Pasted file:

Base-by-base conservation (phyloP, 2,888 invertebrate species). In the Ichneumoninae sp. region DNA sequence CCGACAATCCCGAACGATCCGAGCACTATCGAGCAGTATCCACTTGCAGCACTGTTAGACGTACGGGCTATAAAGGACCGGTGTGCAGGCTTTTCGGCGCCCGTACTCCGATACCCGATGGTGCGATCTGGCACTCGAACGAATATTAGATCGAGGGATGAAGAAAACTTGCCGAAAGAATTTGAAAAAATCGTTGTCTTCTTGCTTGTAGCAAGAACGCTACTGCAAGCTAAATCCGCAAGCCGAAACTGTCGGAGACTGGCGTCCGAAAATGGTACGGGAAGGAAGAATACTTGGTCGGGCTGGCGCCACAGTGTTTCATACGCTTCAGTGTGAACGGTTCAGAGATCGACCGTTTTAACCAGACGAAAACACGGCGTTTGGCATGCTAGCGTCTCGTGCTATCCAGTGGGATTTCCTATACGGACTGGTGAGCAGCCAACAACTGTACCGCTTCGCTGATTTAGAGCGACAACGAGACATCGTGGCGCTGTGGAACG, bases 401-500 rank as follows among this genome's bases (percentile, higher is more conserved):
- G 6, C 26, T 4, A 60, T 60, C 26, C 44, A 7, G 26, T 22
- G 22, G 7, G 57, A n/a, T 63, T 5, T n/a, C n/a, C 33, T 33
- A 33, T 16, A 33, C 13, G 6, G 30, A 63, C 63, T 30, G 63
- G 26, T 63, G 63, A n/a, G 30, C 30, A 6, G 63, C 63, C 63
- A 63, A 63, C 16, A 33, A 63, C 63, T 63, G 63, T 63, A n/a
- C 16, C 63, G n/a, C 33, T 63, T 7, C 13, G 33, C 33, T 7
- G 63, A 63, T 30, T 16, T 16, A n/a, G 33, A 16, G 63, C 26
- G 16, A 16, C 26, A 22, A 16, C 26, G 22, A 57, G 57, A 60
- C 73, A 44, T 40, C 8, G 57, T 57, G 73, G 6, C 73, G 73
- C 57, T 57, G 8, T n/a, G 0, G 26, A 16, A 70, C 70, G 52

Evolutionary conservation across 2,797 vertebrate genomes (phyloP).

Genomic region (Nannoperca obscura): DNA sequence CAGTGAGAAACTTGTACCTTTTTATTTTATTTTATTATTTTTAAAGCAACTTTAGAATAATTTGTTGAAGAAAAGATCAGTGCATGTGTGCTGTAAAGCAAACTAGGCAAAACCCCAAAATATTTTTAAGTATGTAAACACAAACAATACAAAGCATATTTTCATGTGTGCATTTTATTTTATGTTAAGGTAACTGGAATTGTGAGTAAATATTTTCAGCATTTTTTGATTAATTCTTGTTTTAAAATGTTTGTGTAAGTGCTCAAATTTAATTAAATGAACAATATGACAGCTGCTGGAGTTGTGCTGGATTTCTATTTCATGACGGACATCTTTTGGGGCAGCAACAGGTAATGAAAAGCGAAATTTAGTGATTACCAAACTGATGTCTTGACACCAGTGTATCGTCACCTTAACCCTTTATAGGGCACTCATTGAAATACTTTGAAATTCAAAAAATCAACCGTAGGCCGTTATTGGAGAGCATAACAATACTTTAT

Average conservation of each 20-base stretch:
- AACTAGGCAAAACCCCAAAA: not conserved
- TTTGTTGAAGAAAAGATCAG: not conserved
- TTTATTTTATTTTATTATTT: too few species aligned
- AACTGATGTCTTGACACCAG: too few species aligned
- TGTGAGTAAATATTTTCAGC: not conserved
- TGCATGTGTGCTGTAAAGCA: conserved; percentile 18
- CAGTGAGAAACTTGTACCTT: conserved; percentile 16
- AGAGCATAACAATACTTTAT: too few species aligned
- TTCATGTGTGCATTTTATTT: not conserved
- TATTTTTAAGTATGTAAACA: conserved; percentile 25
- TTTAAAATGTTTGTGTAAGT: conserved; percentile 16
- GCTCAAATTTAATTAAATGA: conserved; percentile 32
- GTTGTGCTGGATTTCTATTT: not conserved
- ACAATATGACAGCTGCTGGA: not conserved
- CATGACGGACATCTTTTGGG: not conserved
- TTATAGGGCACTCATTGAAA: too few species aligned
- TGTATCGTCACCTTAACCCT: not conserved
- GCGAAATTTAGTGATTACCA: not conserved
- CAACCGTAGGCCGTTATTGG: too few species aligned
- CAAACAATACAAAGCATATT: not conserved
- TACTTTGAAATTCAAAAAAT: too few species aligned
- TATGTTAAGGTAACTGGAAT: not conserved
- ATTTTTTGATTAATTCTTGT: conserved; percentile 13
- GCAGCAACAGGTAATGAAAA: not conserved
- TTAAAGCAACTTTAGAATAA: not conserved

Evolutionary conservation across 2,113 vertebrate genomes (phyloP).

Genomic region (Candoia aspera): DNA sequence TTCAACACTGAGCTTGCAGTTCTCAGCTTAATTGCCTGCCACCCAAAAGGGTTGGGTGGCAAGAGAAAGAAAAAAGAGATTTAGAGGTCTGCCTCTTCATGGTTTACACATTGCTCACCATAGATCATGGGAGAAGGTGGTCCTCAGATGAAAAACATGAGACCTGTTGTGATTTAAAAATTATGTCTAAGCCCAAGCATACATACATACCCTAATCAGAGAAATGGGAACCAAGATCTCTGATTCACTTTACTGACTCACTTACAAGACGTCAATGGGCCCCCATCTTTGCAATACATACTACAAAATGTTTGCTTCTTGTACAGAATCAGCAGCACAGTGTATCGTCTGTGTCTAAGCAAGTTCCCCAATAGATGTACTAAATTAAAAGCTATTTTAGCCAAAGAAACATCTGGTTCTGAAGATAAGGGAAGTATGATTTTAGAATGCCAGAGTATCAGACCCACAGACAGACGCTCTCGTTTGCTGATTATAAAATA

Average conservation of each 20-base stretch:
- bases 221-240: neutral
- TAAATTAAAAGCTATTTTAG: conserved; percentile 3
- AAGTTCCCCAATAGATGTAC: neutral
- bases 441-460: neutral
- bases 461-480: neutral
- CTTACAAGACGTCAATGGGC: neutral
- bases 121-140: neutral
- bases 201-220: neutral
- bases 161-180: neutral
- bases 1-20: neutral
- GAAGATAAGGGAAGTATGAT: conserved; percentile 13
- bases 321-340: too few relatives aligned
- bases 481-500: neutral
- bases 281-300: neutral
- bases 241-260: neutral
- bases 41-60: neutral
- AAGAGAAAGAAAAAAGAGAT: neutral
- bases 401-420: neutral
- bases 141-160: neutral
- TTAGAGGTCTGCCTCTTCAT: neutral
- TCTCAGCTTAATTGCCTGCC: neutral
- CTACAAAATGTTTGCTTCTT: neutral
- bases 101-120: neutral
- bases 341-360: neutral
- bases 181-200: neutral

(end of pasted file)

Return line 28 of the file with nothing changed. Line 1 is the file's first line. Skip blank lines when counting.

- ACAATATGACAGCTGCTGGA: not conserved